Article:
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7 Surprising Things That Can Help You Stop Worrying

Change Your Bedtime

Those who go to bed very late and sleep for short amounts of time are more overwhelmed with negative.
Late sleepers tend to worry about the future and dwell over past events, and they have a higher risk of anxiety, depression, post-traumatic stress disorder and obsessive-compulsive disorder.

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7 Surprising Things That Can Help You Stop Worrying

7 Surprising Things That Can Help You Stop Worrying

https://www.fastcompany.com/3040809/7-surprising-things-that-can-help-you-stop-worrying

fastcompany.com

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Key Ideas

Take Up Knitting

Keeping your hands busy has been found by research to help keep the mind off of worries. Verbal distractions, such as counting out loud, had no benefit.

Keeping your hands and mind busy interferes with storing and encoding visual images, which explains why worry beads and knitting calm us down.

Write Down Your Worries

Getting your emotions down on paper can decrease anxieties, as you reassess them while writing. 

Engage In Forest Therapy

Spending time within a forest setting can reduce psychological stress, depressive symptoms, and hostility, while at the same time improving sleep, and increasing both vigor and a feeling of liveliness

20 minutes of walking in the woods and listening to the sounds of nature alter cerebral blood flow in a manner that indicated a state of relaxation and reduced stress hormone levels.

Eat Chocolate

While sweets can cause you to have a sugar high and crash, researchers have found that a little chocolate can be beneficial for worriers. Dark chocolate can help calm your nerves by reducing levels of stress hormones.

Breathe Slowly

The “4-7-8 breath” technique is touted as a calming practice and tool to combat anger.

Exhale completely through your mouth, then inhale through your nose for a count of four. Hold your breath for seven seconds, then exhale through your mouth for a count of eight. It’s not possible to breathe deeply and be anxious at the same time.

Smell a Grapefruit

Stress can be reduced by the smell of pleasant-smelling essential oils with people reporting significant improvements in tension, worry, and demands.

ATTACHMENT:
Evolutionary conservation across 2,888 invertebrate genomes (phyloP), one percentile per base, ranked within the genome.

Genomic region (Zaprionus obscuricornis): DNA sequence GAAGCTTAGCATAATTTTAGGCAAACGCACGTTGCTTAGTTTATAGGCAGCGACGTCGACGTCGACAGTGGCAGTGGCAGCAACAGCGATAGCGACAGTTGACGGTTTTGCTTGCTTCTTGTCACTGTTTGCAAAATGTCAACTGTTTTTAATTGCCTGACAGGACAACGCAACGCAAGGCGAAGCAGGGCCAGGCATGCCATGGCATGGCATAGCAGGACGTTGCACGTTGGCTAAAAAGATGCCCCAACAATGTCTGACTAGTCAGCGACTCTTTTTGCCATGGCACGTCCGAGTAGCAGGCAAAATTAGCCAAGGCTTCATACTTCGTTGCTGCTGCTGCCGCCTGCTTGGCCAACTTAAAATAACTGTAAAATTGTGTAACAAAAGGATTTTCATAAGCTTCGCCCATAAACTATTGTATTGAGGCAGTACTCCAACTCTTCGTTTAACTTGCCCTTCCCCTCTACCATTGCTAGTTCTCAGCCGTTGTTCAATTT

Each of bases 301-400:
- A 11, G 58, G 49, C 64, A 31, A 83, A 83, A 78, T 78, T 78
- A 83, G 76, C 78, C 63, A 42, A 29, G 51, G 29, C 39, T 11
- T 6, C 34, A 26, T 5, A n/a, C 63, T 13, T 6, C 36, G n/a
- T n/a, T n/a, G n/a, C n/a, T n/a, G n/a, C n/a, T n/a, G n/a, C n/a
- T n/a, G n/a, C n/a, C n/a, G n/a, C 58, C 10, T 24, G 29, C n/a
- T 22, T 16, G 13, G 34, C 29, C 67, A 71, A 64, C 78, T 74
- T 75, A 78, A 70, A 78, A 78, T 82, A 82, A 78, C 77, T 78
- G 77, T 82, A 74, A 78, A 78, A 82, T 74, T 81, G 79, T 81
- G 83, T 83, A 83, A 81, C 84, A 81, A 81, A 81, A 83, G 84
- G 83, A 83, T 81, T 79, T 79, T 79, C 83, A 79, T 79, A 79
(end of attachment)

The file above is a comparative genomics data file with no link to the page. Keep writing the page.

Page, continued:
One of the essential oils tested was grapefruit, which is refreshing and revitalizing, and helped boost the body’s feelings of energy and happiness.

Change Your Bedtime

Those who go to bed very late and sleep for short amounts of time are more overwhelmed with negative.
Late sleepers tend to worry about the future and dwell over past events, and they have a higher risk of anxiety, depression, post-traumatic stress disorder and obsessive-compulsive disorder.

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SIMILAR ARTICLES & IDEAS:

4-7-8 Breathing
Created by Dr. Andrew Weil this is breathing exercise to help you relax: 
  1. First, let your lips part. Exhaling completely through your mouth.
  2. Next, close your lips, inhaling sil...
Try to keep a routine

Doing so during stressful of traumatic periods of time will boost your resilience.
A routine could mean: eating meals at the same hours, sleeping, setting regular times to exercise, etc.

Exercise routines

This is an excellent way to stay healthy and occupy your time while being indoors.
Anything that gets your heart pumping or builds muscle is excellent for both physical and mental health.

Going outside

This is much easier in the country or suburbs. But remember to stay six feet away from other people.
Spending time in nature is a boon to both mental and physical health.

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Breathing exercises

Breathing is at the core of ancient (and currently trendy) mindfulness practices, from yoga and tai chi to meditation.

However, studies suggest that breathing exercises alone, derived from...

Deep, controlled breathing

It involves filling the lungs to the max and goes by various names like belly or diaphragmatic breathing.

It has been linked to improved cognitive performance, lower stress levels, and lower blood pressure.

Breathing and yoga
Belief in the benefits of controlled breathing goes back centuries.

Central to ancient Hindu philosophy was prana, described as vital “airs” or “energies” flowing through the body. Stemming from that belief, yoga was built on pranayama or breath retention. 

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